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Legislative Affairs: Understanding the Legislative Process

Both the Texas Legislature and the United States Congress address many important transportation issues that affect the Dallas-Fort Worth area.

Transportation and air quality in the North Central Texas region are impacted by legislative decisions at the State and federal levels.

NCTCOG staff regularly update policy and technical committee members, transportation partners and others interested in monitoring legislative initiatives related to the Regional Transportation Council (RTC) legislative priorities.

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Legislative Updates

Summary of Recent Legislative News and Action
November-December 2017


UAS Integration Pilot Program-

President Trump and Secretary of Transportation, Elaine Chao announced the Unmanned Aircraft Systems Integration Pilot Program—a program aimed at expanding the testing and use of drones beyond current FAA regulations. This includes flying beyond the visual line of sight, nighttime testing, flying over people, delivery systems, and security operations. The Department of Transportation (DOT) is accepting applications from State, local or tribal governments to participate in the program no later than November 28, 2017.


Republican tax writers signed off on a compromise tax bill, bringing House and Senate negotiations to a close and setting up final votes on the legislation early next week. Language has not been released at this time. Once approved, details related to transportation provisions will be included in the next legislative update.


The White House recently promised an “infrastructure principles” document to be released in January 2018. The document will be an outline of the upcoming infrastructure bill and how the Administration proposes to spend $200 billion in direct federal funding while also leveraging another $800 billion in funds from state and local governments and the private sector. The Highway Trust Fund is a pressing and unanswered question in the Infrastructure Plan and the President’s 2018 budget did not make provisions for funding beyond that of the FAST Act in 2020.


On December 8, the House and Senate passed two-week stopgap appropriations measure (H. J. Res. 123), avoiding a government shutdown. A full FY 2018 appropriations bill before Christmas is unlikely but specific categories such as defense spending may be agreed upon by December 22. Another continuing resolution will be needed once again. A full appropriations bill will require amending the Budget Control Act.


The 2018 National Defense Authorization Act was signed into law, which included language requiring recreational drone users to register their aircrafts with the FAA and pay a $5.00 application fee.


Paul Trombino III, lead nominee for Federal Highway Administrator withdrew from consideration due to family concerns. The nomination will be filled within the coming months.


US DOT Strategic Plan-


The DOT released its Strategic Plan for FY 2018-2022. The Plan details four main strategic goals: Safety, Infrastructure, Innovation, and Accountability.

1.            Safety- Collect and manage data on safety; Establish a Departmental committee on safety; Evaluate the effectiveness of risk management strategies and implement evidence-based risk elimination and mitigation strategies

2.            Infrastructure- Streamline the environmental review (EV) process; Build partnerships to with Federal, State, Local and private sector investors for development and implementation of projects; Improve the reliability of the transportation system; establish performance measurements; Develop workforce and infrastructure for economic competitiveness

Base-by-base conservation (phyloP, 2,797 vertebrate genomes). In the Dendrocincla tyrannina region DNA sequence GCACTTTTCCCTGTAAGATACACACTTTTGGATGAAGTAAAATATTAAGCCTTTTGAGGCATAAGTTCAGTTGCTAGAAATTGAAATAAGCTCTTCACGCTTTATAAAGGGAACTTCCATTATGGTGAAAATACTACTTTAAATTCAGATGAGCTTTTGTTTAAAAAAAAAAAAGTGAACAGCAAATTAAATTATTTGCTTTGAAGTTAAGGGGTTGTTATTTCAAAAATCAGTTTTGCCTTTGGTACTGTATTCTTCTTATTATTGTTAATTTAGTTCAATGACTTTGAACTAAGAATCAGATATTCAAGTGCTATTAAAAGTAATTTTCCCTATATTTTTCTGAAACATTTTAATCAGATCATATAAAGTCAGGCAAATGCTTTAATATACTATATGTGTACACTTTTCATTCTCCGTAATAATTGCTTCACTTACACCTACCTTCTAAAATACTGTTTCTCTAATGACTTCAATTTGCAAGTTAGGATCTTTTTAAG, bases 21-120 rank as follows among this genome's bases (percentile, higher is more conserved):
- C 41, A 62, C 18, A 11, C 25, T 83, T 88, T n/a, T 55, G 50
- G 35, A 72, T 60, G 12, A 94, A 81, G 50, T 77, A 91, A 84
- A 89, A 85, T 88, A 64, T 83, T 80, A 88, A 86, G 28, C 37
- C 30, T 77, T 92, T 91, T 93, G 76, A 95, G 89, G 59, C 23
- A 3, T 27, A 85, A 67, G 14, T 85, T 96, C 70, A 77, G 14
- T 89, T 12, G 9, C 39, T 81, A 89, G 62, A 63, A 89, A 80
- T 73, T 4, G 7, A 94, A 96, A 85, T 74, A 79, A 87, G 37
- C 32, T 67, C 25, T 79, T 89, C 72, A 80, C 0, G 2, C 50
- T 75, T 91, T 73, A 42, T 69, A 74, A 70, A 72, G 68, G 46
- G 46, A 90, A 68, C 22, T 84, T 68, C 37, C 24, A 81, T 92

3.            Accountability- Reduce regulations and costs; Support financial systems, workforce development, procurement systems and efficient internal operations

4.            Innovation- Development, and deployment of technology that promotes safety and efficiency


MPO Coordination and Planning Area Reform


Federal Highway Administration 23 CFR Part 450

Federal Transit Administration 49 CFR Part 613

This rulemaking rescinds certain transportation planning regulations pertaining to smaller MPOs and the coordination between them. This would not have affected the DFW region. The previous rule included requirements for coordination on boundary changes, unified planning products, and mergers. President Trump signed Public Law 115-33 on December 2016, which repealed the rule. This rulemaking is simply implementing the December 2016 law.




S. 1996, The Environmental Justice Act of 2017: To require Federal agencies to address environmental justice, to require consideration of cumulative impacts in certain permitting decisions, and to mitigate the inequitable distribution of the burdens and benefits of Federal programs having significant impacts on human health and the environment for other purposes. This bill is sponsored by Cory Booker (D-NJ).


H.R. 2810, National Defense Authorization Act for Fiscal Year 2018: The bill authorizes appropriations to DOD for: (1) Procurement, including aircraft, missiles, weapons and tracked combat vehicles, ammunition, shipbuilding and conversion, space procurement, and other procurement; (2) Research, Development, Test, and Evaluation; (3) Operation and Maintenance; (4) Working Capital Funds; (5) the Joint Urgent Operational Needs Fund; (6) Chemical Agents and Munitions Destruction; (7) Drug Interdiction and Counter-Drug Activities; (8) the Defense Inspector General; (9) the Defense Health Program; (10) the Armed Forces Retirement Home; (11) Overseas Contingency Operations; and (12) Military Construction. One item to note – the bill includes language to reinstate the FAA's registration rule for small drones.


The bill also authorizes the FY2018 personnel strength for active duty and reserve forces and sets forth policies regarding compensation and other personal benefits, the Ready Reserve Force and Military Sealift Command surge fleet, and matters relating to foreign nations. The bill is sponsored by Mac Thornberry (R-TX) and has passed in both the House and Senate. The next step is to resolve differences, and then the President will sign it into law.


H.R. 4241, Transportation Access and System Connection Act of 2017: To direct the Secretary of Transportation to carry out a pilot program to improve transportation planning and for other purposes. Congresswoman Esty (D-Ct) and Congresswoman Comstock (R-VA) and Congressman Davis (R-IL) proposed The Transportation Access & System Connection (TASC) Act that would create a Federal Highway Administration (FHWA) program. The program will purchase new, precise data tools for Metropolitan Planning Organizations to calculate how many jobs and services can be accessed by all modes of transport.